The Indian government on Monday revoked the special status of Kashmir in a bid to fully integrate its only Muslim-majority region with the rest of the country, the most far-reaching move on the troubled Himalayan territory in nearly seven decades.
The decision will mean revocation of a bar on property purchases by people from outside the Indian state of Jammu and Kashmir and mean that state government jobs and some college places will no longer be reserved for state residents.
Here are some facts about the region and the constitutional change.
After partition of the subcontinent in 1947, Kashmir was expected to go to Pakistan, as other Muslim majority regions did. Its Hindu ruler wanted to stay independent but, faced with an invasion by Muslim tribesmen from Pakistan, acceded to India in October 1947 in return for help against the invaders.
This provision of the Indian constitution which provided for Jammu & Kashmir’s autonomy was drafted in 1947 by the then prime minister of the state, Sheikh Abdullah, and accepted by India’s first prime minister Jawaharlal Nehru. It was, though, only classified as a temporary provision and in October 1949 was included in the Indian constitution by the constituent assembly.
This was added to the constitution in 1954 under Article 370, and empowers the Jammu & Kashmir state parliament to provide special rights and privileges to permanent residents of the state. It will die with the repeal of 370, which means that outsiders will likely be allowed to buy property in the region and state residents will likely lose their control of state government jobs and college places.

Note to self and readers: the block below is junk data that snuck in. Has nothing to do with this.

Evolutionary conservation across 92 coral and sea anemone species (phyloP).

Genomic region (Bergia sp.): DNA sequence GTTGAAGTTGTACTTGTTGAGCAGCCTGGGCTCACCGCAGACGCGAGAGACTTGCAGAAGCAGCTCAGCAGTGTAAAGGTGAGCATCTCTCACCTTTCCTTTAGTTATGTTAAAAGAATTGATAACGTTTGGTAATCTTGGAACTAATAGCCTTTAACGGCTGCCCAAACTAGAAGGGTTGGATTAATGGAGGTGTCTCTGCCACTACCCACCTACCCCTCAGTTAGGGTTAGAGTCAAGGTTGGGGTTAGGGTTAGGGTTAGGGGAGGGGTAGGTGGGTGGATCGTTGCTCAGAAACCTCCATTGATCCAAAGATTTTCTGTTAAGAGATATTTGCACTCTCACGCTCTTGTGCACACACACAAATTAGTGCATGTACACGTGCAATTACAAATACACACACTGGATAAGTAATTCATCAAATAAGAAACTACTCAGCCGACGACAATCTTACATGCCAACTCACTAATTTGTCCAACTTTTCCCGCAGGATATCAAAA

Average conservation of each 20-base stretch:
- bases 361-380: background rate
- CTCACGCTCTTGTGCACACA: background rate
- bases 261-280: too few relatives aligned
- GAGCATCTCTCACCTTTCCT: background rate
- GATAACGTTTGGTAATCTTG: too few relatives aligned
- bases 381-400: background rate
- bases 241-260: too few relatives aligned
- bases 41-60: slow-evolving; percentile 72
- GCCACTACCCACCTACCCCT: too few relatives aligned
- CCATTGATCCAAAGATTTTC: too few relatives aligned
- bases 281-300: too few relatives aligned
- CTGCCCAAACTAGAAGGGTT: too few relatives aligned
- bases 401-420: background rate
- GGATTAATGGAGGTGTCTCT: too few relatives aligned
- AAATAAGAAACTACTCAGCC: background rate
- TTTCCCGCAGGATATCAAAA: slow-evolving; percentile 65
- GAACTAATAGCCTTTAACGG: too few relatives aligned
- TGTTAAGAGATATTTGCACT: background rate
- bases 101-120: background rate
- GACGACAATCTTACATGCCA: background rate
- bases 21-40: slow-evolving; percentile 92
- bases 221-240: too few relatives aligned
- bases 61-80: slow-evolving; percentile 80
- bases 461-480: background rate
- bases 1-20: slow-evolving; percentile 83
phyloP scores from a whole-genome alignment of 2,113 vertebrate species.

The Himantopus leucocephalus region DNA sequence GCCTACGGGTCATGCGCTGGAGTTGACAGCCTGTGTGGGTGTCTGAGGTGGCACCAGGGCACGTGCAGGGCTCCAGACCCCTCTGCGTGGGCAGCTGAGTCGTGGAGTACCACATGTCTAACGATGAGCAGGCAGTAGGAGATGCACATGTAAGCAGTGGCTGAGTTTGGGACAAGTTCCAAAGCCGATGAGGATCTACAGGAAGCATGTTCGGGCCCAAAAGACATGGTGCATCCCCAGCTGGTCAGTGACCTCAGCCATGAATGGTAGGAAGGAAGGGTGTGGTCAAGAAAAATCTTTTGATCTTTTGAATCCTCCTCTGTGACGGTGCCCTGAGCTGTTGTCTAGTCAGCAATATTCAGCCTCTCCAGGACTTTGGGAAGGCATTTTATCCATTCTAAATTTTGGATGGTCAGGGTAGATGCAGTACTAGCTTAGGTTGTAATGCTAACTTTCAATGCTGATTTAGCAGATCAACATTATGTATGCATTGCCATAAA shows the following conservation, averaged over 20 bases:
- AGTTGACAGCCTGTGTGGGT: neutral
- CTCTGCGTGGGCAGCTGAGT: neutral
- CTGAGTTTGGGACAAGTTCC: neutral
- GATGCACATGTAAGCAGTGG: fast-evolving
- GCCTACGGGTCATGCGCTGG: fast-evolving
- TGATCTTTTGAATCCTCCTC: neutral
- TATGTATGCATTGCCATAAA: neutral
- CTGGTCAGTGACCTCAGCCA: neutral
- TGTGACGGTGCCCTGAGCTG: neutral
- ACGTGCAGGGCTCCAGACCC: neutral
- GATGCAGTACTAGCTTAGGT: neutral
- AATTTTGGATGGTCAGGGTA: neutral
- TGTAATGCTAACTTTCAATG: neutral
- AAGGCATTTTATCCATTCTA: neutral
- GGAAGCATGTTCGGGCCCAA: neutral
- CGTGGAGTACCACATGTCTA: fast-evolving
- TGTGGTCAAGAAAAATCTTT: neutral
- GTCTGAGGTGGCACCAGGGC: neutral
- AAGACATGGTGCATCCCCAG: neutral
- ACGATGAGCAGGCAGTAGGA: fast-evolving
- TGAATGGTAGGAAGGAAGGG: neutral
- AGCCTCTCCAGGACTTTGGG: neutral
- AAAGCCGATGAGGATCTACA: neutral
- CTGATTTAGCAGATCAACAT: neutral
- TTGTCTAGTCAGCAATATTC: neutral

The dispute over the former princely state sparked the first two of three wars between India and Pakistan after independence 1947. They fought the second in 1965, and a third, largely over what become Bangladesh, in 1971.
A U.N.-monitored ceasefire line agreed in 1972, called the Line of Control (LOC), splits Kashmir into two areas – one administered by India, one by Pakistan. Their armies have for decades faced off over the LOC. In 1999, the two were involved in a battle along the LOC that some analysts called an undeclared war. Their forces exchanged regular gunfire over the LOC until a truce in late 2003, which has largely held since.
Governed as the northernmost state of Jammu and Kashmir. It has two capitals, Jammu in winter (November-April), Srinagar in summer (May-October).
New Delhi claims the whole of Jammu and Kashmir as an integral part of India.
Consists of the smaller Azad Kashmir (“Free Kashmir”) and the Northern Areas, which also formed part of the state before independence. Pakistan says a U.N.-mandated referendum should take place to settle the dispute over the region, expecting that the majority of Kashmiris would opt to join Pakistan.
Parts of Kashmir are strikingly beautiful with forest-clad mountains, rivers running through lush valleys and lakes ringed by willow trees. The western Himalayan region is bounded by Pakistan to the west, Afghanistan to the northwest, China to the northeast, and India to the south.
About 80 percent agriculture-based. Crops include rice, maize, apples and saffron. The area is also known for handicrafts such as carpets, woodcarving, woolens and silk. Tourism, once flourishing, has been badly hit by the conflict. (Reuters)
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